Home Front Page White House proposes massive $18.5 billion NASA spending plan

White House proposes massive $18.5 billion NASA spending plan

President Barack Obama wants the United States to expand its influence in the space business big time, and he’s asking Congress for the money to do it, proposing an $18.5 billion budget for NASA in fiscal 2016.

Charles Bolden, NASA’s administrator, hailed the decision as one that will allow the agency to further progress toward a manned space flight toward Mars in 2024 and said they would also be seeking to explore Jupiter’s moon, Europa, according to a Discovery News report.

He also stated that the decision to hand over a number of resupply missions to the International Space Station to private companies such as SpaceX had been a success, and that crew flights could come as soon as 2017.

The president’s $4 trillion budget plan proposed this week will face a heavy battle with the Republican-controlled Congress that is seeking to limit spending, although NASA tends to enjoy support from both parties.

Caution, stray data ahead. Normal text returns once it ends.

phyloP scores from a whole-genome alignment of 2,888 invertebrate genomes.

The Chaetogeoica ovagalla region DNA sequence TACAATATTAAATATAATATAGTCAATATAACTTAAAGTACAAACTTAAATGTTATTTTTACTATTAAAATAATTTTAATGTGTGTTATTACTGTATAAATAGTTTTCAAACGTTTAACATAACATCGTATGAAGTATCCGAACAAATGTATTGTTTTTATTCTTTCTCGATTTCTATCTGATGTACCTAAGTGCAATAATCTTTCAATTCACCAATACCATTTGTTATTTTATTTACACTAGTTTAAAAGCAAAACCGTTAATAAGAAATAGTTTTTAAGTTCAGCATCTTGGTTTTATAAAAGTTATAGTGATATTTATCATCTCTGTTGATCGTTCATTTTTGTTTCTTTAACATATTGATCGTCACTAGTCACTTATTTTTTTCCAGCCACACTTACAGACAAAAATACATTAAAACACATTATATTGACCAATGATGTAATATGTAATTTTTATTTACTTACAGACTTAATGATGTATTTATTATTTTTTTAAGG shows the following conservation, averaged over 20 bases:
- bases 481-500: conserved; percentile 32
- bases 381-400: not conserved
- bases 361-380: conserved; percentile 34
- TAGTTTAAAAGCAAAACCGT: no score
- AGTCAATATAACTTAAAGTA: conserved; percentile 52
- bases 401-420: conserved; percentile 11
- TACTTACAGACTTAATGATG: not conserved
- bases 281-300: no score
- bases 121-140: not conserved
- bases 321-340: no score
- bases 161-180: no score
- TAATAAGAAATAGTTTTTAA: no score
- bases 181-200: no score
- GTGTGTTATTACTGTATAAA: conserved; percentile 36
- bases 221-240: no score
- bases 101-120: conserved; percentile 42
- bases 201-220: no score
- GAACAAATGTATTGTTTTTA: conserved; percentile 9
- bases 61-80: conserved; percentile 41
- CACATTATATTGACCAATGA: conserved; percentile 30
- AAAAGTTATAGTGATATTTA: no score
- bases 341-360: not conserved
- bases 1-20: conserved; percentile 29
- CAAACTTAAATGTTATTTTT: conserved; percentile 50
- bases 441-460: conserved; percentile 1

The $18.5 billion request for NASA would be an increase of half a billion dollars over last year’s budget, and represents a “clear vote of confidence” in NASA with its space exploration programs, Bolden said shortly after the budget’s release.

In the meantime, NASA will continue to prepare for a manned mission to Mars and to continue development of advanced solar electric propulsion systems that would be required to conduct an asteroid redirect mission. The agency has already located several candidates for asteroid capture, Bolden said.

He also hinted at a mission to Europa, although he did not go into detail. He said the agency would be selecting instruments this spring and moving on to the next phase of work with that project. Just a few years ago, NASA had sent a solar-powered spacecraft called Juno toward Jupiter, which will arrive there in July 2016.

Budget cuts hampered NASA in recent years, forcing the agency just a few years ago to shutter its shuttle program for good after 30 years in operation. However, interest in space exploration has expanded in recent years and private companies have stepped in to fill the void in some areas.

Exit mobile version